Scientists may have just found the answer to the original chicken vs. egg debate. It’s one of those evolutionary questions that has racked the minds of scientists for years: how can the first chicken be made without an egg and how can an egg be formed without the chicken? From years of studying the functions of genes within the living world, scientists may finally have more fuel for the theory that Earth was capturing energy from chemical reactions before it was replicating RNA.
The reason this question has plagued scientists for so long is because, until now, metabolism and genes seemed to have an eternally codependent relationship. We need energy to replicate genes and our metabolism is regulated by enzymes made by genes…so it seems that we can’t have one without the other; scientists are just now finding that millions of years ago, when simple cells were all that roamed the Earth, that may not have been the case.According to sciencealert.com, “There is a growing body of evidence to suggest simple forms of metabolism could have been churning away, unshackled by RNA and proteins.”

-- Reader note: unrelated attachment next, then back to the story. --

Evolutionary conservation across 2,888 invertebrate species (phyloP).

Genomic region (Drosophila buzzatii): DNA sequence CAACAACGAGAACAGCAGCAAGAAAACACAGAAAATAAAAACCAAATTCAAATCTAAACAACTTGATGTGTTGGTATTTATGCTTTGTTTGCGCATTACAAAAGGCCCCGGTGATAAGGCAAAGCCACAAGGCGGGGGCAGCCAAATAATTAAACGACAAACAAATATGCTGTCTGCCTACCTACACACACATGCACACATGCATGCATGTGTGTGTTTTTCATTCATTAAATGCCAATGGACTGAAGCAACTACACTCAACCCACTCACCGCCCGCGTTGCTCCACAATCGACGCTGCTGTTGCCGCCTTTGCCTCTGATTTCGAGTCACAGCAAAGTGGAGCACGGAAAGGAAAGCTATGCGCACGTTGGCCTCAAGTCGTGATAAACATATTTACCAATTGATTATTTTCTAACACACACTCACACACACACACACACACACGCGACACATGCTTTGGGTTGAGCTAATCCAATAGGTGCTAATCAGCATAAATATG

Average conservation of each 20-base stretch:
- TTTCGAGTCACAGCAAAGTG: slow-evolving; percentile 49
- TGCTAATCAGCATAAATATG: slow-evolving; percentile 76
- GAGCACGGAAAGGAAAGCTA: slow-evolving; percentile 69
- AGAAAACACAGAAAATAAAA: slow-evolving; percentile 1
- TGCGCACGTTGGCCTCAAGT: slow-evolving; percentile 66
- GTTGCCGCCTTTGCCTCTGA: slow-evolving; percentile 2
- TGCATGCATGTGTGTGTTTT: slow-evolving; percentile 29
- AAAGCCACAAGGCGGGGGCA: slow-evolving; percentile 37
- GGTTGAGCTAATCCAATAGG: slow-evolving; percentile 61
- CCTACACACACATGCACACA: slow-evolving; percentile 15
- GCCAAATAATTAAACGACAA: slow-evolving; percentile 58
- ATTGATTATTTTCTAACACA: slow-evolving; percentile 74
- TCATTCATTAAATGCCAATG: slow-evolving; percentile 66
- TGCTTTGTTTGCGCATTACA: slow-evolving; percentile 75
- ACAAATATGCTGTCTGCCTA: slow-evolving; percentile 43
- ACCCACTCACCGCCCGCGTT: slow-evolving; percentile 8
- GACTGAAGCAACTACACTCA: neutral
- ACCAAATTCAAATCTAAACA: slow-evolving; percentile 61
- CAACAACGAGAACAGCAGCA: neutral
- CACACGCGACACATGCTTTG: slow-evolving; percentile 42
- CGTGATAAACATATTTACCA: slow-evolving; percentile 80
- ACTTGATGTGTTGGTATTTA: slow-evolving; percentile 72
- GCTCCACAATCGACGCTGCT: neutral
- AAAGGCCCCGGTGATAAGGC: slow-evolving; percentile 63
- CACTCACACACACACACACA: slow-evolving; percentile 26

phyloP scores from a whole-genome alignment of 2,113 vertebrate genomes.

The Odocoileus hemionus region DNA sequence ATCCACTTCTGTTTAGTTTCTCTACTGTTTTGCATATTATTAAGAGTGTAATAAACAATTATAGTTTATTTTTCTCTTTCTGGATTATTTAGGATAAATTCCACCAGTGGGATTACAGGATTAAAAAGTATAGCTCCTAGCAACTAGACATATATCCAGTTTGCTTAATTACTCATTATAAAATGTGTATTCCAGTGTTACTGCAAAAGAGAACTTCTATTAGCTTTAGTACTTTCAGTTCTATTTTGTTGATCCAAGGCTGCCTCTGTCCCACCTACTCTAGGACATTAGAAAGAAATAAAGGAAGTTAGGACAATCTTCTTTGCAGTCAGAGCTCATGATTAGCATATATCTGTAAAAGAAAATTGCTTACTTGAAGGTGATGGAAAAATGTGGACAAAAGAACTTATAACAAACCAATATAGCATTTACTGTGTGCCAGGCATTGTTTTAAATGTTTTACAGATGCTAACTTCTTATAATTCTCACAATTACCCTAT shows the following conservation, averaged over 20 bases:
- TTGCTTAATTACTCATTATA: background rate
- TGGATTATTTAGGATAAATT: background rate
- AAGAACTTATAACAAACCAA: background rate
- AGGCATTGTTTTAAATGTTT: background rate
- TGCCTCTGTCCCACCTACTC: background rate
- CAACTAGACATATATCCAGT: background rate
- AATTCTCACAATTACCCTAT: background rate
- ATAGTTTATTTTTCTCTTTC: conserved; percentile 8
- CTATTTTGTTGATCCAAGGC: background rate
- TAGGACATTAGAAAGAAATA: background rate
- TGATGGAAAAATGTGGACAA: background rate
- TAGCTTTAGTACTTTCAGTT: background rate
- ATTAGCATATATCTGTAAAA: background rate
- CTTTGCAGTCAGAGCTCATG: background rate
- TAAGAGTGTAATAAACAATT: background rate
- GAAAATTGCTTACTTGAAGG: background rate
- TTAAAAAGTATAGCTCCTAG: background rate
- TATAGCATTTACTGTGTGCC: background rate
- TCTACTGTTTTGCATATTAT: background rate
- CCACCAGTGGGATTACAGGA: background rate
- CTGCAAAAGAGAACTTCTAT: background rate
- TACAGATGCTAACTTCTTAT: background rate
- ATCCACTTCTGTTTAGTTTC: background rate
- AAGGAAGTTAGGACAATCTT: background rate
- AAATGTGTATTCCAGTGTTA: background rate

Researchers Gustavo Caetano-Anolles from University of Illinois and Ibrahim Koc from Gebze Technical University in Turkey have just discovered more evidence than ever before to add credibility to the hypothesis that organisms started metabolizing before they depended upon genes for metabolism. The most common functions, they reasoned, could be traced further back in evolutionary history than functions that developed more recently. By comparing the sequences and functions of the genes of 249 organisms, Caetano-Anolles and Koc were able to determine that metabolism and binding are common to every living organism.
Going off their findings, as well as pre-existing evidence for the “metabolism first” hypothesis, Anolles describes a likely scenario in which molecules first generated energy from metabolism in order to bind with other molecules, and then “replaced chemical reactions already going on in the planet and internalized them into cells through development of enzymatic activities.”
While these findings are not definitive, and the great debate on whether metabolism or replicating RNA came first will likely persist, they are critical for modern science because they open the door for a deeper understanding of how genes develop new functions and how they could be engineered to behave a certain way based on past functions. Research like this is imperative for piecing together the puzzling fragments describing the origin of life.
For more information on this important discovery, read the original article here.